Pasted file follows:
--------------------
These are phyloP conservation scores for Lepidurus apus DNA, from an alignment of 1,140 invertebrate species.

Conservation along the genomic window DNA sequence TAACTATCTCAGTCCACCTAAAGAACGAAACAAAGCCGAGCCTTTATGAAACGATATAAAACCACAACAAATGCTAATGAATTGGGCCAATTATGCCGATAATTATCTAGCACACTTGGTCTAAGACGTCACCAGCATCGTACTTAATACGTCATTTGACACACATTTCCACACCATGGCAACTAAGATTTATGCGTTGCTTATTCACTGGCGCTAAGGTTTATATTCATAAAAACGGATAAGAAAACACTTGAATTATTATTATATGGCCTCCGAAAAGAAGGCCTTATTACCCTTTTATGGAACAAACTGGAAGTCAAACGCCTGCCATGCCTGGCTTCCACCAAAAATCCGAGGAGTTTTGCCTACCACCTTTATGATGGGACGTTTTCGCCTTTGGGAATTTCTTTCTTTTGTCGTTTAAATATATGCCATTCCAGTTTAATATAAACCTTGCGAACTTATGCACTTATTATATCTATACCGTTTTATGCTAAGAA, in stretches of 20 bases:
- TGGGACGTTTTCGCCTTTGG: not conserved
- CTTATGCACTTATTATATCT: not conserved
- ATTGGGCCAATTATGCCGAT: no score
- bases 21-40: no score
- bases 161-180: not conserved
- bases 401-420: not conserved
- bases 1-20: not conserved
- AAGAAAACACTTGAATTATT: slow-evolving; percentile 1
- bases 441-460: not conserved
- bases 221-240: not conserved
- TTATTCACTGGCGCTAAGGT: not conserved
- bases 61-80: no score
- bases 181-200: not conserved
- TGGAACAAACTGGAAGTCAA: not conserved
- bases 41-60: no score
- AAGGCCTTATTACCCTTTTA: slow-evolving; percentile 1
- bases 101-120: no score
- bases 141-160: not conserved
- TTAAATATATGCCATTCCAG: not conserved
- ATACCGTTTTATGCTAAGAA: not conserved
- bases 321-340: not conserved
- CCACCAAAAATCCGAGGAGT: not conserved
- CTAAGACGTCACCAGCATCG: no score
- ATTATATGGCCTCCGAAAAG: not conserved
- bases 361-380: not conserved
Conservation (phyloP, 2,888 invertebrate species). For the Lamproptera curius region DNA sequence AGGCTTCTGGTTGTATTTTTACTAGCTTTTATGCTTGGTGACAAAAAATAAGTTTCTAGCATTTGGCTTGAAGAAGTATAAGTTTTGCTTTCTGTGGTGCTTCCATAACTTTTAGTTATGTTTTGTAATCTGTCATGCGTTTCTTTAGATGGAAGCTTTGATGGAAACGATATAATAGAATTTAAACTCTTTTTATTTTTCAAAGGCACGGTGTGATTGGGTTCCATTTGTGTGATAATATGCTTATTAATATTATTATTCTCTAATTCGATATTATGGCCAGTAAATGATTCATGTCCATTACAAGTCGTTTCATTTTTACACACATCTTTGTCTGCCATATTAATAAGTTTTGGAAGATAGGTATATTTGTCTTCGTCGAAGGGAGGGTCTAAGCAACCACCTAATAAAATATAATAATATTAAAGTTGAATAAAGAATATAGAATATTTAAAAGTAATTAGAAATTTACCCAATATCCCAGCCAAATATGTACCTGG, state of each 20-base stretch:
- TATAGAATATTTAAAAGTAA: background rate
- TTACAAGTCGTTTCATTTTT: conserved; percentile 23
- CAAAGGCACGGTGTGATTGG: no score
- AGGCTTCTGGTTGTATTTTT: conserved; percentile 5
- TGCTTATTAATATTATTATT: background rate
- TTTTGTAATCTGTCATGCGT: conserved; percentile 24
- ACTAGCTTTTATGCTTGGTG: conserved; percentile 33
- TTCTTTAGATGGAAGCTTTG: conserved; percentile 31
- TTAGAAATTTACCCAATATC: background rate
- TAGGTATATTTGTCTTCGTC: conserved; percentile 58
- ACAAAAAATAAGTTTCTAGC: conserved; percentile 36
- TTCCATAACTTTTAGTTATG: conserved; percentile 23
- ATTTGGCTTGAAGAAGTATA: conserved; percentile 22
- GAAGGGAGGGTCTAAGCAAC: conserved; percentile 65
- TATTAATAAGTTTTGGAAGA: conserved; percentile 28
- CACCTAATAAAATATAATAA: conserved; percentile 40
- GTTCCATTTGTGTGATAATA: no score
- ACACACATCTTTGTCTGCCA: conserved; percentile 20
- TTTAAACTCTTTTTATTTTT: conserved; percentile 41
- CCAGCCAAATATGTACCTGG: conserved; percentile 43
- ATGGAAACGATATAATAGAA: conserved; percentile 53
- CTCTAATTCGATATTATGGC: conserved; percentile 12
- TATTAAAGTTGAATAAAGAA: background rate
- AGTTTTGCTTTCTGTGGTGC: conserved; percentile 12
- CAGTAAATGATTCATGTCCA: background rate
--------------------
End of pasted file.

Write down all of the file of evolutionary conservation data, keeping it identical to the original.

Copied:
These are phyloP conservation scores for Lepidurus apus DNA, from an alignment of 1,140 invertebrate species.

Conservation along the genomic window DNA sequence TAACTATCTCAGTCCACCTAAAGAACGAAACAAAGCCGAGCCTTTATGAAACGATATAAAACCACAACAAATGCTAATGAATTGGGCCAATTATGCCGATAATTATCTAGCACACTTGGTCTAAGACGTCACCAGCATCGTACTTAATACGTCATTTGACACACATTTCCACACCATGGCAACTAAGATTTATGCGTTGCTTATTCACTGGCGCTAAGGTTTATATTCATAAAAACGGATAAGAAAACACTTGAATTATTATTATATGGCCTCCGAAAAGAAGGCCTTATTACCCTTTTATGGAACAAACTGGAAGTCAAACGCCTGCCATGCCTGGCTTCCACCAAAAATCCGAGGAGTTTTGCCTACCACCTTTATGATGGGACGTTTTCGCCTTTGGGAATTTCTTTCTTTTGTCGTTTAAATATATGCCATTCCAGTTTAATATAAACCTTGCGAACTTATGCACTTATTATATCTATACCGTTTTATGCTAAGAA, in stretches of 20 bases:
- TGGGACGTTTTCGCCTTTGG: not conserved
- CTTATGCACTTATTATATCT: not conserved
- ATTGGGCCAATTATGCCGAT: no score
- bases 21-40: no score
- bases 161-180: not conserved
- bases 401-420: not conserved
- bases 1-20: not conserved
- AAGAAAACACTTGAATTATT: slow-evolving; percentile 1
- bases 441-460: not conserved
- bases 221-240: not conserved
- TTATTCACTGGCGCTAAGGT: not conserved
- bases 61-80: no score
- bases 181-200: not conserved
- TGGAACAAACTGGAAGTCAA: not conserved
- bases 41-60: no score
- AAGGCCTTATTACCCTTTTA: slow-evolving; percentile 1
- bases 101-120: no score
- bases 141-160: not conserved
- TTAAATATATGCCATTCCAG: not conserved
- ATACCGTTTTATGCTAAGAA: not conserved
- bases 321-340: not conserved
- CCACCAAAAATCCGAGGAGT: not conserved
- CTAAGACGTCACCAGCATCG: no score
- ATTATATGGCCTCCGAAAAG: not conserved
- bases 361-380: not conserved
Conservation (phyloP, 2,888 invertebrate species). For the Lamproptera curius region DNA sequence AGGCTTCTGGTTGTATTTTTACTAGCTTTTATGCTTGGTGACAAAAAATAAGTTTCTAGCATTTGGCTTGAAGAAGTATAAGTTTTGCTTTCTGTGGTGCTTCCATAACTTTTAGTTATGTTTTGTAATCTGTCATGCGTTTCTTTAGATGGAAGCTTTGATGGAAACGATATAATAGAATTTAAACTCTTTTTATTTTTCAAAGGCACGGTGTGATTGGGTTCCATTTGTGTGATAATATGCTTATTAATATTATTATTCTCTAATTCGATATTATGGCCAGTAAATGATTCATGTCCATTACAAGTCGTTTCATTTTTACACACATCTTTGTCTGCCATATTAATAAGTTTTGGAAGATAGGTATATTTGTCTTCGTCGAAGGGAGGGTCTAAGCAACCACCTAATAAAATATAATAATATTAAAGTTGAATAAAGAATATAGAATATTTAAAAGTAATTAGAAATTTACCCAATATCCCAGCCAAATATGTACCTGG, state of each 20-base stretch:
- TATAGAATATTTAAAAGTAA: background rate
- TTACAAGTCGTTTCATTTTT: conserved; percentile 23
- CAAAGGCACGGTGTGATTGG: no score
- AGGCTTCTGGTTGTATTTTT: conserved; percentile 5
- TGCTTATTAATATTATTATT: background rate
- TTTTGTAATCTGTCATGCGT: conserved; percentile 24
- ACTAGCTTTTATGCTTGGTG: conserved; percentile 33
- TTCTTTAGATGGAAGCTTTG: conserved; percentile 31
- TTAGAAATTTACCCAATATC: background rate
- TAGGTATATTTGTCTTCGTC: conserved; percentile 58
- ACAAAAAATAAGTTTCTAGC: conserved; percentile 36
- TTCCATAACTTTTAGTTATG: conserved; percentile 23
- ATTTGGCTTGAAGAAGTATA: conserved; percentile 22
- GAAGGGAGGGTCTAAGCAAC: conserved; percentile 65
- TATTAATAAGTTTTGGAAGA: conserved; percentile 28
- CACCTAATAAAATATAATAA: conserved; percentile 40
- GTTCCATTTGTGTGATAATA: no score
- ACACACATCTTTGTCTGCCA: conserved; percentile 20
- TTTAAACTCTTTTTATTTTT: conserved; percentile 41
- CCAGCCAAATATGTACCTGG: conserved; percentile 43
- ATGGAAACGATATAATAGAA: conserved; percentile 53
- CTCTAATTCGATATTATGGC: conserved; percentile 12
- TATTAAAGTTGAATAAAGAA: background rate
- AGTTTTGCTTTCTGTGGTGC: conserved; percentile 12
- CAGTAAATGATTCATGTCCA: background rate